OLYMPIA, Wash. — Washington Governor Chris Gregoire on Monday signed into law the measure passed last week by the state legislature that legalizes same-sex marriage, making Washington state the seventh in the nation to allow same-sex couples to marry.
“I’m proud our same-sex couples will no longer be treated as separate but equal,” Gregoire said to cheers and applause during a ceremony in the ornate reception room of the Olympia statehouse.
“This is a very proud moment. … I’m proud of who and what we are as a state,” she said.
The ceremony was packed with hundreds of LGBTQ activists and supporters, and at least 40 lawmakers from both bodies of the legislature.
State Senator Ed Murray,(D-Seattle) who is openly gay and a sponsor of numerous bills advocating for gay rights, told the boisterous audience, “My friends, welcome to the other side of the rainbow. No matter what the future holds, nothing will take this moment in history away from us.”
State Rep. Jamie Pederson (D-Seattle), who is also openly gay and the sponsor of the bill in the House, thanked Gregoire for taking “a significant risk” to support the legislation and for being the governor to do “the most in U.S. history” to advance the cause of equal rights for LGBT people.
In 2006, Gregoire signed legislation banning discrimination based on sexual orientation in employment, housing and other areas. In 2007, Substitute Senate Bill 5336 created the state’s Domestic Partnership registry.
A year later, Gregoire signed House Bill 3104 which added additional rights and responsibilities relating to issues such as dissolution, community property, estate planning, taxes, court process, conflicts of interest for public officials and guardianship; and in 2009, Gregoire signed an “everything but marriage” expansion of that law, which was ultimately upheld by voters after a referendum challenge.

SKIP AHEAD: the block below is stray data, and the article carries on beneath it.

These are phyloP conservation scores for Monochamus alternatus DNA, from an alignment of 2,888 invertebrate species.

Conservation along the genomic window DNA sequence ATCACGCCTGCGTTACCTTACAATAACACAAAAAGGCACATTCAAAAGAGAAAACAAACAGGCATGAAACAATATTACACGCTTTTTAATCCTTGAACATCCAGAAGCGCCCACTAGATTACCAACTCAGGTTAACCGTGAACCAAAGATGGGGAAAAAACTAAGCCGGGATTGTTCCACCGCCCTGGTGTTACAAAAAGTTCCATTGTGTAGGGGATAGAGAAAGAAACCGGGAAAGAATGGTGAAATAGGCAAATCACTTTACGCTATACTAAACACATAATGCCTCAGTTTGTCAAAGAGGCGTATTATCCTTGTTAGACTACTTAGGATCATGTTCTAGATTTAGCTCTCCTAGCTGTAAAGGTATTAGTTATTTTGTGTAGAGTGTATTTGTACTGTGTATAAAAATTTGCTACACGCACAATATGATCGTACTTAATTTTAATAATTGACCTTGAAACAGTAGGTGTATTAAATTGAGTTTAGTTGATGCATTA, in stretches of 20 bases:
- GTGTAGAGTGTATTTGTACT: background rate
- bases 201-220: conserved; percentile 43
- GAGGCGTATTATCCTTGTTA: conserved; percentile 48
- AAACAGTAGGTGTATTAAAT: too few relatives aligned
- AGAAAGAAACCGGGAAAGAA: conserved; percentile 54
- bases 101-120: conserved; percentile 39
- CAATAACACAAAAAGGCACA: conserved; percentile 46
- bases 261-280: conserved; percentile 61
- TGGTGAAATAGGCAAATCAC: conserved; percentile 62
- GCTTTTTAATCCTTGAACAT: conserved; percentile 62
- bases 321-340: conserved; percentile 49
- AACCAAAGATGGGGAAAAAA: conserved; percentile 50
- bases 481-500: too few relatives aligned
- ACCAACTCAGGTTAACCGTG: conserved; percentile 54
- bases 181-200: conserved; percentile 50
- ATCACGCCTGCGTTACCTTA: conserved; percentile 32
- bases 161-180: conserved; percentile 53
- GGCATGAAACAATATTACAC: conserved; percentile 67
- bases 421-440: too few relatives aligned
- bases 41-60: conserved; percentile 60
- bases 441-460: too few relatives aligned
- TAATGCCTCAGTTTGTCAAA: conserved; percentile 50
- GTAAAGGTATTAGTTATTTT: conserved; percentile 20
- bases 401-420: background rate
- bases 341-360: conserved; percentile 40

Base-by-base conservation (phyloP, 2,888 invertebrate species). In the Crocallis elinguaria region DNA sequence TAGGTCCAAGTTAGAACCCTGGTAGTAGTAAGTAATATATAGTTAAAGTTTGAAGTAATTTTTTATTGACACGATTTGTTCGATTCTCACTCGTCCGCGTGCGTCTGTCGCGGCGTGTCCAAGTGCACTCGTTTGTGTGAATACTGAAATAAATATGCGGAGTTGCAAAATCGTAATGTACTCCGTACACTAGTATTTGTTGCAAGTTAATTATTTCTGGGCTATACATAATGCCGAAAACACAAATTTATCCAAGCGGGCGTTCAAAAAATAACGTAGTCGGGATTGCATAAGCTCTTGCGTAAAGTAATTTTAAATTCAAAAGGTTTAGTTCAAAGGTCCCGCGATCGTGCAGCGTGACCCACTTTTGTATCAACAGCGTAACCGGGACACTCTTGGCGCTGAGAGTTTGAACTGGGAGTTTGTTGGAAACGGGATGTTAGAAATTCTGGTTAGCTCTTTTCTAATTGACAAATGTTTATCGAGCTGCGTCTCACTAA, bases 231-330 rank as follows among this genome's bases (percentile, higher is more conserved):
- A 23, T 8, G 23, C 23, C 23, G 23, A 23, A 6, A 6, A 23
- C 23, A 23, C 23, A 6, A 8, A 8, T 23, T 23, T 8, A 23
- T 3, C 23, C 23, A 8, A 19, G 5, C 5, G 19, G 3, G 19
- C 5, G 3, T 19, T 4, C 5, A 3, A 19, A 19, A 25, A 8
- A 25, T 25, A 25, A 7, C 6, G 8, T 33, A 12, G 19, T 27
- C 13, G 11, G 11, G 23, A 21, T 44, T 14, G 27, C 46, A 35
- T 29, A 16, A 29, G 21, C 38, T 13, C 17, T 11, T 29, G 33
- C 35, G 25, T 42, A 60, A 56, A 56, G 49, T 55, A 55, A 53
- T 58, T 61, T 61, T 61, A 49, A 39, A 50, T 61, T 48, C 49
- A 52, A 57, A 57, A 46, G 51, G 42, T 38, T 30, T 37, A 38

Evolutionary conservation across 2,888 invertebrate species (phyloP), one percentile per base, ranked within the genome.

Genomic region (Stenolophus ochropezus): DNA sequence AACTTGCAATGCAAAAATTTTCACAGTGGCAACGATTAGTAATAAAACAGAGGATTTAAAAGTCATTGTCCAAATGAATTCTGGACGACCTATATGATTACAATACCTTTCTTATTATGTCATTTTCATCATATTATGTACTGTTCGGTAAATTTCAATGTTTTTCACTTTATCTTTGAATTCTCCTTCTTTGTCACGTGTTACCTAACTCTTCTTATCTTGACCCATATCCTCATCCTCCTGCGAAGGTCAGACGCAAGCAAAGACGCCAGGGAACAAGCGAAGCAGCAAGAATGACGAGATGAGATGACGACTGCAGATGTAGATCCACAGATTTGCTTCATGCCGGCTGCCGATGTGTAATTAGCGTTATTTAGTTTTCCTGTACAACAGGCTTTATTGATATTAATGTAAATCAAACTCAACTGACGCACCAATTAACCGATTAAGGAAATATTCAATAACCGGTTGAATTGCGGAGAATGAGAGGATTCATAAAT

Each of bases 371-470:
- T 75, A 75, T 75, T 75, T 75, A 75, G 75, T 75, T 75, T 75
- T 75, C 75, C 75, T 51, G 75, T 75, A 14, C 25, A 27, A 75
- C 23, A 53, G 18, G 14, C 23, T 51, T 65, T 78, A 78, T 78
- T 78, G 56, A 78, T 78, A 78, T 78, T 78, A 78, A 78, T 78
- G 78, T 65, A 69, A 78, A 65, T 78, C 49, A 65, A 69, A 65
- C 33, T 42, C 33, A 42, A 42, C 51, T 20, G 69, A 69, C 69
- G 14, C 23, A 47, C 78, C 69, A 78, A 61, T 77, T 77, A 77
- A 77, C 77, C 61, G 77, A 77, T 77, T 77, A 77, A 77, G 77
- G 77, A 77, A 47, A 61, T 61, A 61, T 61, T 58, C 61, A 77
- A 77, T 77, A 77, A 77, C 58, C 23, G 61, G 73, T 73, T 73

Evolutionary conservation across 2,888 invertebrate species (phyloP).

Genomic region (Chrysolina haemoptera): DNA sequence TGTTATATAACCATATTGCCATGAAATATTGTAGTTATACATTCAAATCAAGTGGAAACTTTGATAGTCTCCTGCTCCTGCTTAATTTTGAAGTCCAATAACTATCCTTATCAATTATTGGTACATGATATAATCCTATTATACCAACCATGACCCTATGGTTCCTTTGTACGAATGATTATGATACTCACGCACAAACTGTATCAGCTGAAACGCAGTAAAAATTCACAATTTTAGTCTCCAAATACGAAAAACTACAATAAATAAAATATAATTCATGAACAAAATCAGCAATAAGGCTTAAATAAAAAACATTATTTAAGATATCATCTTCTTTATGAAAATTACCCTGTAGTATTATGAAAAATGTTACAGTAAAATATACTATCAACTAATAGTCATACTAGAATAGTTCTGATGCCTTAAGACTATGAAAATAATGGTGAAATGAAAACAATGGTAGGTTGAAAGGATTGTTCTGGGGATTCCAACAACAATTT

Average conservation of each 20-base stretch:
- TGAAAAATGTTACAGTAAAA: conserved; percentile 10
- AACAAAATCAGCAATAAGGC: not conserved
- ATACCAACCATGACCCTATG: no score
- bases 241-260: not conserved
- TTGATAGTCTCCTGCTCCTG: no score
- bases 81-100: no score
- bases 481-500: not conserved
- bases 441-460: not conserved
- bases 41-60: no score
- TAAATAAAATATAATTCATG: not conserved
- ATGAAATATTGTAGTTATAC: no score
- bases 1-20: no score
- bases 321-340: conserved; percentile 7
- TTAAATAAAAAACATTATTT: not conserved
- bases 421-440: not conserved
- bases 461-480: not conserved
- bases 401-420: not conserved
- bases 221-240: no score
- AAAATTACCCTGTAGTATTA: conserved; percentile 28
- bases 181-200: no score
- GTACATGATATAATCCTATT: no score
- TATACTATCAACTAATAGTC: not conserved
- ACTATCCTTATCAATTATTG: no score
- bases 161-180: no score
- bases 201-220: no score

Gregoire’s signature comes nearly a week after a federal appeals court declared California‘s ban on gay marriage unconstitutional, saying it was a violation of the civil rights of gay and lesbian couples.
The law, which takes effect June 7, is being decried by anti-gay forces, some of whom planned to file a referendum challenge as early as this afternoon that could stay the law from taking affect pending the outcome of a November ballot initiative vote.
A referendum to repeal the marriage equality bill would require 120,577 signatures of registered voters by June 6 to secure a place on the November ballot.
If opponents gather enough petition signatures to qualify for the November ballot, the same-sex marriage law would be suspended until the election and certification of returns — meaning December 6, before it is either repealed or goes into effect.
A second option — a ballot initiative to define marriage as exclusively between one man and one woman — would require 241,153 signatures gathered by July 6 to secure a position on the ballot
Following is video of the sigining ceremony:
Two of those states (California and Maine) had their laws reversed by voters, so Washington, if voters reject the expected repeal effort, would become the seventh state, along with the District of Columbia, to legalize same-sex marriage — the other six states are New York, Connecticut, Iowa, Massachusetts, New Hampshire, Vermont.